- Brendan McKay
With Jen in China a few weeks ago (she's back though! clean laundry, thank god!), I had an abundance of free time to go do whatever I wished (I did attempt laundry while she was gone and managed to shrink two of her shirts...). And while I wish I could regale my friends and family with epic stories of #thatbachelorlife with a two-day trip to Vegas, 36 holes of golf or days' straight of pizza and beer, alas I cannot.
I did however, in the spirit of Dawn Ethos, find time to just exist a bit. I managed to get a full 6 hours in on the beaches of Santa Monica one Saturday afternoon with a book, a sub from Bay Cities and some substantial time floating in the Pacific by myself. Those ocean afternoons are best served for a log unto themselves - last year my brother and I remarked at just how amazing it is to feel the splash of chilly water and tang of saltwater and immediately hearken back to to summers spent on the Jersey shore. More on that subject in a month or so.
One of the more specific memories I have over the past few weeks was a simple Sunday afternoon sitting down with a new buddy, sharing some beers and burgers and catching up in general. Our conversation quickly turned to some of the work I've been doing with photography and this blog, and it became an introspective couple of hours for us - we talked about art and the definition of art, arriving at some sort of synthesis of sincerity on behalf of the artist, a voice and story untold, and all of that in the context of an action or traditional art-form that is executed with total disregard to financial gain or social importance - a story told for that story's sake. I referenced a Tom Misch album, Geography, and the intro track's voiceover to that effect, and what an impact it's had on me as I've striven to push myself creatively with photography over the last couple of years.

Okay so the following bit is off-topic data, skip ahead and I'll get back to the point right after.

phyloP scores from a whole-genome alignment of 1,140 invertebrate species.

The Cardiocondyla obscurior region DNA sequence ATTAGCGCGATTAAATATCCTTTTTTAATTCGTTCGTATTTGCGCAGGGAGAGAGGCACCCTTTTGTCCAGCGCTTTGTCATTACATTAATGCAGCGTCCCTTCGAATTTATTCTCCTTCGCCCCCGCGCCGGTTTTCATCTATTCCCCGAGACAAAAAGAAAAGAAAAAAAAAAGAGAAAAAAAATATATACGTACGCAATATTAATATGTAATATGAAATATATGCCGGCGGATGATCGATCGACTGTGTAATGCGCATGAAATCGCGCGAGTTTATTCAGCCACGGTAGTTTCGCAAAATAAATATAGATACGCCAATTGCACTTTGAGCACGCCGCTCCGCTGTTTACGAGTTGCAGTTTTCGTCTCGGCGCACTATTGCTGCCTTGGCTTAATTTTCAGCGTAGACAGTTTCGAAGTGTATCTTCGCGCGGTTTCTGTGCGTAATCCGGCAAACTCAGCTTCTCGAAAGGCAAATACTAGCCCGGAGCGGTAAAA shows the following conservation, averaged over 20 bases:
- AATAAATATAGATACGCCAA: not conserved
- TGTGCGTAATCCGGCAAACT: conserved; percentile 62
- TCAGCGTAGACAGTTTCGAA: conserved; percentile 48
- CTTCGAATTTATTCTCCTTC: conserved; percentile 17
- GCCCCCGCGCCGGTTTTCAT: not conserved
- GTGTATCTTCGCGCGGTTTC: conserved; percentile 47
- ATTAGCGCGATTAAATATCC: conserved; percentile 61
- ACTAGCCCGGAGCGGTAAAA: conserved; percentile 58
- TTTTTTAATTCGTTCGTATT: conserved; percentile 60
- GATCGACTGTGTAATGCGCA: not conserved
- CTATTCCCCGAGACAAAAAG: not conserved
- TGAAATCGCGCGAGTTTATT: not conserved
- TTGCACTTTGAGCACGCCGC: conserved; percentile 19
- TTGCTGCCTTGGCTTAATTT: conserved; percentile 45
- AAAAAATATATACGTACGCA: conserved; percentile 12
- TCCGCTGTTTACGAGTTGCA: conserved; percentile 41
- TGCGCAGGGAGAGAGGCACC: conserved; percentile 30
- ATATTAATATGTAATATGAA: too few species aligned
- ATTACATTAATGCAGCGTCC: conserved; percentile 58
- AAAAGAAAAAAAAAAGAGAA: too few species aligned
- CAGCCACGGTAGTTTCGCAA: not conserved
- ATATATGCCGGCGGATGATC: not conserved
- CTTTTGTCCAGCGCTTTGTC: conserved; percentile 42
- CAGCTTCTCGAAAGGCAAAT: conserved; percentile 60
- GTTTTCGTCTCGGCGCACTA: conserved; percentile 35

To that end, I took Jen's trip as a period of time where I could just tote the camera around, completely unfettered by anything and everything, and try to push the boundaries of what I normally like to shoot. And anyone that follows me on Instagram can attest that "normally like to shoot" is basically cars and architecture. One weekend afternoon I intended to take a trip to Ojai, and wound up staying on the PCH, up the 101 and ended up in Los Olivos three hours later by accident. I stopped along the way to take some pictures of a surf crew on the beaches of Malibu.
It was a humbling experience as I've seen enough surf photography on Instagram and other publications that I know what it should look like, but the execution of such...is a completely different story. I gained an immediate new found respect for everyone that shoots humans in action, and the angles and vantage points required to capture milliseconds that embody the ethos of the actual moment and setting. Shooting stationary cars and buildings is, obviously, a whole lot easier. So while I got a handful of shots of surfers out in the swells, I fully embrace that a significant amount of practice is required before I hone that art.
Heading back after a lunch at Sides Hardware in Los Olivos, and a tall pour of wine at one of the local wineries while I read a few pages of my book on the back patio, I found Route 23 that connects the 101 and the PCH, and man am I glad I did. With sunset fast approaching, I pulled over a few times to try and capture some of the epic, rolling hills of Malibu and hazy early evening twilight. It's hard to describe how breathtaking the view west can be from the peaks of some of those hills...it makes you feel like an incredibly small but important part of that fleeting moment. As great as growing up o the on the East Coast was, I can't recall ever experiencing some of the feelings I've had out West when you sit in silence and take in the expansiveness of everything here.
It's been fun to push the photographic boundaries lately, and although my preference will always be to shoot inanimate objects, it was nice to get outside the comfort zone a bit. "Needs work", as they say, and it'll be a cool personal project over these next few months to shoot more of humanity in motion and expand how I look at the world through a lens.